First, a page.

Gene Regulation by Retinoid Receptors in Human Mammary Epithelial Cells
Final rept. 25 Sep 1998-30 Sep 2002
DUKE UNIV MEDICAL CENTER DURHAM NC
Pagination or Media Count:
Retinoids are important for the normal growth and differentiation of epithelial cells. We hypothesize that loss of retinoic acid receptor function might be an important early event in breast cancer carcinogenesis. In Preliminary Data we demonstrated that retinoids are important regulators of proliferation and may promote a more differentiated phenotype in normal mammary epithelial cells. To investigate the hypothesis that loss of normal retinoic acid receptor function might promote carcinogenesis of HMECs, we developed an in vitro system in which retinoic acid receptor function is suppressed by expression of a dominant-negative retinoic acid receptor DNRAR. We observe that HMECs expressing the DNRAR exhibit dysregulated growth and do not exhibit normal structural differentiation in vitro. These studies suggest that loss of retinoic acid receptor function in HMECs might result in loss of normal cellular differentiation and thereby may promote mammary carcinogenesis. We used this model system to isolate and characterize retinoid-regulated genes that may be important in the normal growth and d differentiation 0 f human mammary epithelial c ells. A 5 described in the BODY of this report, we have been successful in identifying a retinoid-regulated gene, the CREB-binding protein, CBP. CBP is a known critical regulator of retinoid-signaling, however, the role of CBP in regulating growth and epithelial cell polarity has been previously unknown. We have been able to provide evidence that CBP functions in a positive feed-back loop with retinoids and the retinoic acid receptor-beta 2. These findings provide important insight into how retinoid and retinoic acid receptors may act to regulate normal mammary epithelial cell growth and polarity.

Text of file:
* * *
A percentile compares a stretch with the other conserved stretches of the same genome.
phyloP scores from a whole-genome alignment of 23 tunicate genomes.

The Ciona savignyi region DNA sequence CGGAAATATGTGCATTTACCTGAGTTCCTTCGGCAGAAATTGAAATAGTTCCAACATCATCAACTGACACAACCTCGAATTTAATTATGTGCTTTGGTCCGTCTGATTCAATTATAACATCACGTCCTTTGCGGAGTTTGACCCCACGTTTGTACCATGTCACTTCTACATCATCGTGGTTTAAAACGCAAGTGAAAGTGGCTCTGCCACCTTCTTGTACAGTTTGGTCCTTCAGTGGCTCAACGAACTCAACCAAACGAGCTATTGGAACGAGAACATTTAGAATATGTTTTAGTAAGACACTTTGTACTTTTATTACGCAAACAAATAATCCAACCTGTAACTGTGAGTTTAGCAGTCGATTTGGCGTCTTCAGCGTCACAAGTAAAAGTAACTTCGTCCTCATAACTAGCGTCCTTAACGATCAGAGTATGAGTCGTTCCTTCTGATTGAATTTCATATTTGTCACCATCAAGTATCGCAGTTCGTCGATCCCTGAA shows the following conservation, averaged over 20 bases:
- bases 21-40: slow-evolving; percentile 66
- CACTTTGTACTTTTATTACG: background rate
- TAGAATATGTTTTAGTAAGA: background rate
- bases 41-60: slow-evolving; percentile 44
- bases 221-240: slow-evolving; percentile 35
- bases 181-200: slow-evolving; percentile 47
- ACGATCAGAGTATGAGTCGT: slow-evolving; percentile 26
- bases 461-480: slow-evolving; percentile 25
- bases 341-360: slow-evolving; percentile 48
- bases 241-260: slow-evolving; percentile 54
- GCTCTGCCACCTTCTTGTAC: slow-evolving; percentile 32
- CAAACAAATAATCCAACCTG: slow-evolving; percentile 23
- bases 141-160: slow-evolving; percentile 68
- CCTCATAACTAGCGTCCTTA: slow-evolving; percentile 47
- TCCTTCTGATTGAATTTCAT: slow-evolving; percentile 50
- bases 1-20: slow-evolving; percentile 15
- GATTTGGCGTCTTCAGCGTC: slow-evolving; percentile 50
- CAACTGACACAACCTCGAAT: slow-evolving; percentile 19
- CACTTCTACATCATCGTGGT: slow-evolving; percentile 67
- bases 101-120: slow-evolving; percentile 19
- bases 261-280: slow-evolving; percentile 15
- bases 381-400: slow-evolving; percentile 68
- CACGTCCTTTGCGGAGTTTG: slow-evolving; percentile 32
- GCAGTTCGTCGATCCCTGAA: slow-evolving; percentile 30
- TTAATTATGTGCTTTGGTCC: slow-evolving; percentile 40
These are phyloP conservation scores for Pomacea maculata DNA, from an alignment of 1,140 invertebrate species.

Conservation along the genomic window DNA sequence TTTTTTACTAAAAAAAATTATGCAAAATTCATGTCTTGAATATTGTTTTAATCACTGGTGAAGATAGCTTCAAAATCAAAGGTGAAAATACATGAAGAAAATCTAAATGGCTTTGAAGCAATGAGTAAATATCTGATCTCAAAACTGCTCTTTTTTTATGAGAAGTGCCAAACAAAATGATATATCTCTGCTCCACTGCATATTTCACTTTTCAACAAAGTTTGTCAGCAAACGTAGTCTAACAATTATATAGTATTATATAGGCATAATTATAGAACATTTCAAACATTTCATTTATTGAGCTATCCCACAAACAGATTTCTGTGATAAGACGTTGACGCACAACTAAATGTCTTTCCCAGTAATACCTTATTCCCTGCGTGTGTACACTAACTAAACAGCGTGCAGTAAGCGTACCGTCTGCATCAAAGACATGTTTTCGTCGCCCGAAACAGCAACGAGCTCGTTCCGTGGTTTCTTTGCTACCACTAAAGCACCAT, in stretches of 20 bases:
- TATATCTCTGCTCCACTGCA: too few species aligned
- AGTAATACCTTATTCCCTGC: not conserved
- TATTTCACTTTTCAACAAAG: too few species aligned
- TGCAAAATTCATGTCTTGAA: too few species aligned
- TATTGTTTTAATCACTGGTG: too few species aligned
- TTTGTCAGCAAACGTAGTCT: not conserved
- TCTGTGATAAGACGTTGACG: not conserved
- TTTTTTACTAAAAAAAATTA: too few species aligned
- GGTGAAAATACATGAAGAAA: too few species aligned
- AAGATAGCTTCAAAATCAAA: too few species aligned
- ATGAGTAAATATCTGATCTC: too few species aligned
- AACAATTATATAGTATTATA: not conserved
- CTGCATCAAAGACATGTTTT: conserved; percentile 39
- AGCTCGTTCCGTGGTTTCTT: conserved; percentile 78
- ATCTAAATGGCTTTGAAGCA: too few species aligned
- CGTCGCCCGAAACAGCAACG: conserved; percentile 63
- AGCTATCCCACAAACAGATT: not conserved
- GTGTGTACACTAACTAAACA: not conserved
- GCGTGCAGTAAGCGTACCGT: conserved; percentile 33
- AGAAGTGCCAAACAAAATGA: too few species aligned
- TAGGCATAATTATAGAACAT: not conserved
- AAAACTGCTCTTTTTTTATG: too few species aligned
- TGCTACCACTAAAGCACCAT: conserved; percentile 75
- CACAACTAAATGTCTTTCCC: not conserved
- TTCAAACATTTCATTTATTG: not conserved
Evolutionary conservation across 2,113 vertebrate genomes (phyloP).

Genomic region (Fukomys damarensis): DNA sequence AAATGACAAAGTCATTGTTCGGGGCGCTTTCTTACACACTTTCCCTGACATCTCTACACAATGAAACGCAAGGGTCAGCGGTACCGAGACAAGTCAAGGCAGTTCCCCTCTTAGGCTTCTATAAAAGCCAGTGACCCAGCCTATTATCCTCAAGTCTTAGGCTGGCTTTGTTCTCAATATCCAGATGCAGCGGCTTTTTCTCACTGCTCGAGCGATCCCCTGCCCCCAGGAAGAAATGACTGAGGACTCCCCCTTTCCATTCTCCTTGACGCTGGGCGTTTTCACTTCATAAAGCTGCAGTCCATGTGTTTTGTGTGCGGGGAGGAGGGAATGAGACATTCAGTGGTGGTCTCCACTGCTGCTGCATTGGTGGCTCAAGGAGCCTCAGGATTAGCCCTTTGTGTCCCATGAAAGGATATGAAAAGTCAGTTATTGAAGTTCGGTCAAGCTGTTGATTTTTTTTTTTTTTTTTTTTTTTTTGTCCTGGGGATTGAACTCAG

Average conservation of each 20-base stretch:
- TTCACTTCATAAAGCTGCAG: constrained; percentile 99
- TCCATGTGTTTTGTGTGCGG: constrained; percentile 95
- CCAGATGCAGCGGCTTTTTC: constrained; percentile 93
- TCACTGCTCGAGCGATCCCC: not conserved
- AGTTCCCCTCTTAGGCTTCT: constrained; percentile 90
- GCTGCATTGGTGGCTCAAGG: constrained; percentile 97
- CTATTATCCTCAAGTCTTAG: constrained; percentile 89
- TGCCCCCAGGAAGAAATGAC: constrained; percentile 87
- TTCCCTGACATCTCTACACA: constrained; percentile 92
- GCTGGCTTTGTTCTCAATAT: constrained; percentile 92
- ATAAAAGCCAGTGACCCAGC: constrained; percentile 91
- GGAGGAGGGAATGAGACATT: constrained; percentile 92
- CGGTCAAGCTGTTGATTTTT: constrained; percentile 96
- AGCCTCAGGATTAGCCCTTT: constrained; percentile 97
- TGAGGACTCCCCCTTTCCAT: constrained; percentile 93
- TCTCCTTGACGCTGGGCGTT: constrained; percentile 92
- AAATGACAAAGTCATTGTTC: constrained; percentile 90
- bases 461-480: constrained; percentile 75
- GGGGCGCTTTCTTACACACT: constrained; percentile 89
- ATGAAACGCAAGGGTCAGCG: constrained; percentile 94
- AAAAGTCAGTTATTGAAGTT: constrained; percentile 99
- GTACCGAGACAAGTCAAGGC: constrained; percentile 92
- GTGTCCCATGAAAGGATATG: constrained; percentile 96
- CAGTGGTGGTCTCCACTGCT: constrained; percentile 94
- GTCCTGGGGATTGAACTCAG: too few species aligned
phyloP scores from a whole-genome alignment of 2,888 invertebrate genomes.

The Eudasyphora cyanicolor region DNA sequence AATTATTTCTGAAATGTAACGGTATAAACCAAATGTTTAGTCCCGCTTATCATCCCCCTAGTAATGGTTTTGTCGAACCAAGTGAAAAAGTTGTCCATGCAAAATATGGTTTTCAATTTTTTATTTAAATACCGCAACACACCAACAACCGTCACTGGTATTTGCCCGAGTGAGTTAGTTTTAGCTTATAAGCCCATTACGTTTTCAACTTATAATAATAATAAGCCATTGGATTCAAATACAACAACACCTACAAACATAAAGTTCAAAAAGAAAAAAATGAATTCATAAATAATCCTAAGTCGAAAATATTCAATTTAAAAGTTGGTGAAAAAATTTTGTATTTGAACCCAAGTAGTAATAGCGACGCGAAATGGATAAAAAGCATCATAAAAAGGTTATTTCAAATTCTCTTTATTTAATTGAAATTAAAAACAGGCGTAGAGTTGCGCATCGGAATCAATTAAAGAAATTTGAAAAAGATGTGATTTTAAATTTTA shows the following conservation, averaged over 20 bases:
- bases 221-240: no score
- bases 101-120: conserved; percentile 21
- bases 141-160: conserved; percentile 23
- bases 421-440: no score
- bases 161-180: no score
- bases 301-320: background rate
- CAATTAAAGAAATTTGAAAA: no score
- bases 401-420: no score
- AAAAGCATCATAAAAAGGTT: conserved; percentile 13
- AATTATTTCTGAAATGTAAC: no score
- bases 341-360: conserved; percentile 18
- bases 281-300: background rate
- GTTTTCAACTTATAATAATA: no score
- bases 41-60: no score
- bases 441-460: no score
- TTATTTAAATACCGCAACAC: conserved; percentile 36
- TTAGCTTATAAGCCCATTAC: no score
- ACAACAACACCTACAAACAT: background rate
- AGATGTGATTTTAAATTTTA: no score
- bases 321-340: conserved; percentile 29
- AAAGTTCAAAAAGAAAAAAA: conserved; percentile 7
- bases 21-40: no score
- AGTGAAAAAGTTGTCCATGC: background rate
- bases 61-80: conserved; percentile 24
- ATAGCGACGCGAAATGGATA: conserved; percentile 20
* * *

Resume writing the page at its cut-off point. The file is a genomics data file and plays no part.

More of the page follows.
- Medicine and Medical Research